• Marking Territory: Cats have scent glands in their paws. When they scratch, they leave behind both a visual mark and a scent to establish their territory.
  • Sharpening Claws: Scratching helps remove the dead outer layer of their claws, keeping them sharp and healthy.
  • Stretching: Scratching allows cats to flex their feet and claws, stretch their bodies, and work off energy.
  • Emotional Expression: Cats may also use scratching to express emotions such as excitement or stress.
  • Exercise: The act of scratching also serves as a form of exercise for cats, engaging various muscle groups. 

Understanding these motivations can help us manage cat scratching behavior in a way that respects their natural instincts while protecting our furniture.

Is It Necessary To Stop Cats From Scratching?

While it might be frustrating to see your beloved furniture under the mercy of your cat’s claws, it’s crucial to understand that scratching is an innate and necessary behavior for cats. Rather than attempting to stop your cat from scratching, it’s more about redirecting this behavior towards more appropriate outlets, like scratch posts or boards. Completely preventing a cat from scratching can lead to negative effects on their physical and mental health, causing potential muscular issues due to lack of proper stretching, stress due to inability to mark territory or express emotions, and discomfort from unshed outer nail layers. Therefore, the goal should be managing this behavior in a way that respects their natural instincts while protecting your furniture and keeping your cat healthy and happy.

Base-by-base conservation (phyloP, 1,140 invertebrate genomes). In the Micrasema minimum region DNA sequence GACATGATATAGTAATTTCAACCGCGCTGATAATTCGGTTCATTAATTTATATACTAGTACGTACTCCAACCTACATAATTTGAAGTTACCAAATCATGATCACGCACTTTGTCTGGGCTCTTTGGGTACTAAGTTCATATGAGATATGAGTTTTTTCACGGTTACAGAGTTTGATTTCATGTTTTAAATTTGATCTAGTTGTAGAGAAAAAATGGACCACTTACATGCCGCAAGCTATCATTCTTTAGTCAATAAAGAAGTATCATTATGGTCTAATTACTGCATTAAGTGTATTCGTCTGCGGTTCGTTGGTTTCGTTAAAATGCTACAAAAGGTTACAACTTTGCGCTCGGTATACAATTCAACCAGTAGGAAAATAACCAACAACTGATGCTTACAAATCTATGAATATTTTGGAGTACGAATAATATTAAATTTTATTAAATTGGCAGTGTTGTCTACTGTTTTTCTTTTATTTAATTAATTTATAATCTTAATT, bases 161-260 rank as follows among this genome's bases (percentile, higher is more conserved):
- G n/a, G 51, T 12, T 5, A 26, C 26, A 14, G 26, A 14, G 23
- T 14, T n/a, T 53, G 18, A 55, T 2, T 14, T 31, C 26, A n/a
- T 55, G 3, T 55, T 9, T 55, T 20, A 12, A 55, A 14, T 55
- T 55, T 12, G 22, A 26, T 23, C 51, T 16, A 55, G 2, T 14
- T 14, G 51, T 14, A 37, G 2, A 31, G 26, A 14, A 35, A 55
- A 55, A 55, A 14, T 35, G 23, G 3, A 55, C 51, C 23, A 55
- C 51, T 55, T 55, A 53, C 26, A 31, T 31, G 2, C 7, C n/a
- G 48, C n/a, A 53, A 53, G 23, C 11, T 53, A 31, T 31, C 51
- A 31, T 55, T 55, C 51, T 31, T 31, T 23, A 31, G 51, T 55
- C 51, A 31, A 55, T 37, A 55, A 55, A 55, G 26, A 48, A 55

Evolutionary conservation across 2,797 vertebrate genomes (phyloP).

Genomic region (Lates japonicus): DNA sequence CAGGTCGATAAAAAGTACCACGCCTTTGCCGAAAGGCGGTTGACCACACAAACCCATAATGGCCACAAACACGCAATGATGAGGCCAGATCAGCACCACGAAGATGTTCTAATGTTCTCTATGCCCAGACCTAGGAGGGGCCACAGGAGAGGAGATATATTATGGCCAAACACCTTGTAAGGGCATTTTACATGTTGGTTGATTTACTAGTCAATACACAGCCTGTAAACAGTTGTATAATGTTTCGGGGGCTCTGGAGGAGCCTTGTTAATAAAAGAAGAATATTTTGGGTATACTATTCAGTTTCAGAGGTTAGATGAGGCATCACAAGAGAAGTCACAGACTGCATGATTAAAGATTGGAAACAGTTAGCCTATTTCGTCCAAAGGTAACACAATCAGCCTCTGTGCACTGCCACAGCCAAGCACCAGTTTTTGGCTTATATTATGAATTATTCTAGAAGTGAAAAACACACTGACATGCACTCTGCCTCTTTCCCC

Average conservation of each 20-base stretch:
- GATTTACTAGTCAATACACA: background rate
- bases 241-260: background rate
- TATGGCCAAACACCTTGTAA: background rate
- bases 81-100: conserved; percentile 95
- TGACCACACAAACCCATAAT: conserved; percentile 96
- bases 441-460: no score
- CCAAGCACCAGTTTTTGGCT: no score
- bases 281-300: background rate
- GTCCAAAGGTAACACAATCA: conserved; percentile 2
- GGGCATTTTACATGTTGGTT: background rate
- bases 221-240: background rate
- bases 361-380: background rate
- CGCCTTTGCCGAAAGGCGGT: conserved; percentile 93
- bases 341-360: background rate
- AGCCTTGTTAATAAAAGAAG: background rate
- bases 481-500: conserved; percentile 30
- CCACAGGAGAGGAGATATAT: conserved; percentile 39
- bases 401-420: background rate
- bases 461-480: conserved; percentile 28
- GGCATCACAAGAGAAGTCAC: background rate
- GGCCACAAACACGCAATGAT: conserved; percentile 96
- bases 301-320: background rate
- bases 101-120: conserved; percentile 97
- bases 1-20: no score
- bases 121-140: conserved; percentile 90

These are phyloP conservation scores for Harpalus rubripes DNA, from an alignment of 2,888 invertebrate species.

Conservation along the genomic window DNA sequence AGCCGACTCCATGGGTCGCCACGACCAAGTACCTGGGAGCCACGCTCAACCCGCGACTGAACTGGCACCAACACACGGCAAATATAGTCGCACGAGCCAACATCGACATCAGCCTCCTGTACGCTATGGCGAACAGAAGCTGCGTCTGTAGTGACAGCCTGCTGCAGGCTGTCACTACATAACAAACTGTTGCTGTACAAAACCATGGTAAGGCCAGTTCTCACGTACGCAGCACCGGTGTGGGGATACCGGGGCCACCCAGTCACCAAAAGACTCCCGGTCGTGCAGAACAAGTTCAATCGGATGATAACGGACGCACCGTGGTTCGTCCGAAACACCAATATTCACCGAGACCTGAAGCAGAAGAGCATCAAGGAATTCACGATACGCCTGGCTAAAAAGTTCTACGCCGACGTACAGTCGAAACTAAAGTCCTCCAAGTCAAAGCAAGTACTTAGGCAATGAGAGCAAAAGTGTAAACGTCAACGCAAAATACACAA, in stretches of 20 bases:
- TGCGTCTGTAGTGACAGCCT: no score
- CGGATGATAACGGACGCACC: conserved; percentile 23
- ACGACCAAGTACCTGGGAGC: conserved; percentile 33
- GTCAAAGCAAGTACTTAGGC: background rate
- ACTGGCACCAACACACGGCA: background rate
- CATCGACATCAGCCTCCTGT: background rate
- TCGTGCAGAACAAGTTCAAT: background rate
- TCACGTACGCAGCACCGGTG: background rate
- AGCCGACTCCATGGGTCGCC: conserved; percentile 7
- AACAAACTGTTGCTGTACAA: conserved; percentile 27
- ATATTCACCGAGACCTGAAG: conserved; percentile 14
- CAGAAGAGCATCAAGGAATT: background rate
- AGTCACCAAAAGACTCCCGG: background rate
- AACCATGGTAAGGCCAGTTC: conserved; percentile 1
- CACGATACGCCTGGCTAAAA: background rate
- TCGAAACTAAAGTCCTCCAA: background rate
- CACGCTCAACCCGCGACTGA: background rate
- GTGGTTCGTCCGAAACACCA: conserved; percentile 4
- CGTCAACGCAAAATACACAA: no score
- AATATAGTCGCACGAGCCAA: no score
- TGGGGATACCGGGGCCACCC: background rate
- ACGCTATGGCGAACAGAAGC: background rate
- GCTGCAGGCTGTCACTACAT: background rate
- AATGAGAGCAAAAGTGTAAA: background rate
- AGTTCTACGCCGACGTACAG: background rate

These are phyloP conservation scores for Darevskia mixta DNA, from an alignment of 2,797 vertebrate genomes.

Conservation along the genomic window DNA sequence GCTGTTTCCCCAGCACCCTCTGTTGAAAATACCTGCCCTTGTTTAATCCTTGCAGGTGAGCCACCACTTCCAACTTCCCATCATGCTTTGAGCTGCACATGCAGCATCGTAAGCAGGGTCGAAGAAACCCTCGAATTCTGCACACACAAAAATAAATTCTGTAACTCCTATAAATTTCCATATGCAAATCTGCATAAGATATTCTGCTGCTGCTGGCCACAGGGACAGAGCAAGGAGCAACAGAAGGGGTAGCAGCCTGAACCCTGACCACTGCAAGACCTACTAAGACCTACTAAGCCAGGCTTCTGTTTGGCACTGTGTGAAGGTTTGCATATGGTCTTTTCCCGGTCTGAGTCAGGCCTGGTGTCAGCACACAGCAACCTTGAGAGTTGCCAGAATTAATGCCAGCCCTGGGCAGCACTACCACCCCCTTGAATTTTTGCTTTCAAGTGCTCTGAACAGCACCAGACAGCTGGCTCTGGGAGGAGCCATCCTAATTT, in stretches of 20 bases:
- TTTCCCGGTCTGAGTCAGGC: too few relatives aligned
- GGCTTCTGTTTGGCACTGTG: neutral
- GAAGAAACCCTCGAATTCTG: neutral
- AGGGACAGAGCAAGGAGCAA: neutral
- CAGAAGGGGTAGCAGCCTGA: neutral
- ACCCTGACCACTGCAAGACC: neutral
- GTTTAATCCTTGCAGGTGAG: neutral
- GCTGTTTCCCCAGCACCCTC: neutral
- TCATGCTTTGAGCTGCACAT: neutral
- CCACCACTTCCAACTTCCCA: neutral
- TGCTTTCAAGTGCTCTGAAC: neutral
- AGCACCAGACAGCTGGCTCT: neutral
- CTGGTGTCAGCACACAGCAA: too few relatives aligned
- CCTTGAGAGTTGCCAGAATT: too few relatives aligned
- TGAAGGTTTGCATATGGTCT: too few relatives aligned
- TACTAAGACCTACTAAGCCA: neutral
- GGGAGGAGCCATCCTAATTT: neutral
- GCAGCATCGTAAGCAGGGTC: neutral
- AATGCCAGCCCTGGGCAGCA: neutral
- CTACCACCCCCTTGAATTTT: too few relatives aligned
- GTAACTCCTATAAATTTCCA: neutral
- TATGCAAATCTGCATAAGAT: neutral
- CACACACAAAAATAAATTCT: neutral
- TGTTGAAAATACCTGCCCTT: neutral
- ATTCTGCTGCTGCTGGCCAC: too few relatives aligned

Are There Any Products That Can Help Prevent Scratching?

Yes, there are several products available that can help prevent scratching and protect furniture. Here are some options:

  • Scratching Posts and Boards: Available in a variety of shapes and textures, these products allow cats to fulfill their scratching instincts without damaging furniture. 
  • Furniture Guards: These protective covers can be fixed on the corners of sofas and other furniture to prevent cats from scratching them. 
  • Feliway Spray or Diffuser: A synthetic copy of the feline facial pheromone that cats use to mark their territory as safe and secure. It can discourage scratching of furniture.
  • Soft Paws: Soft, harmless nail caps that can be glued to a cat’s claws to prevent them from causing harm when they scratch. 
  • Anti-Scratch Sprays: These products can be sprayed on furniture to deter cats from scratching. They typically contain ingredients that cats find unpleasant. 
  • Catnip: Often used in scratching posts or boards to attract cats and encourage their use. 
  • Tactile Deterrents: Products like sticky tape can make surfaces less appealing to scratch.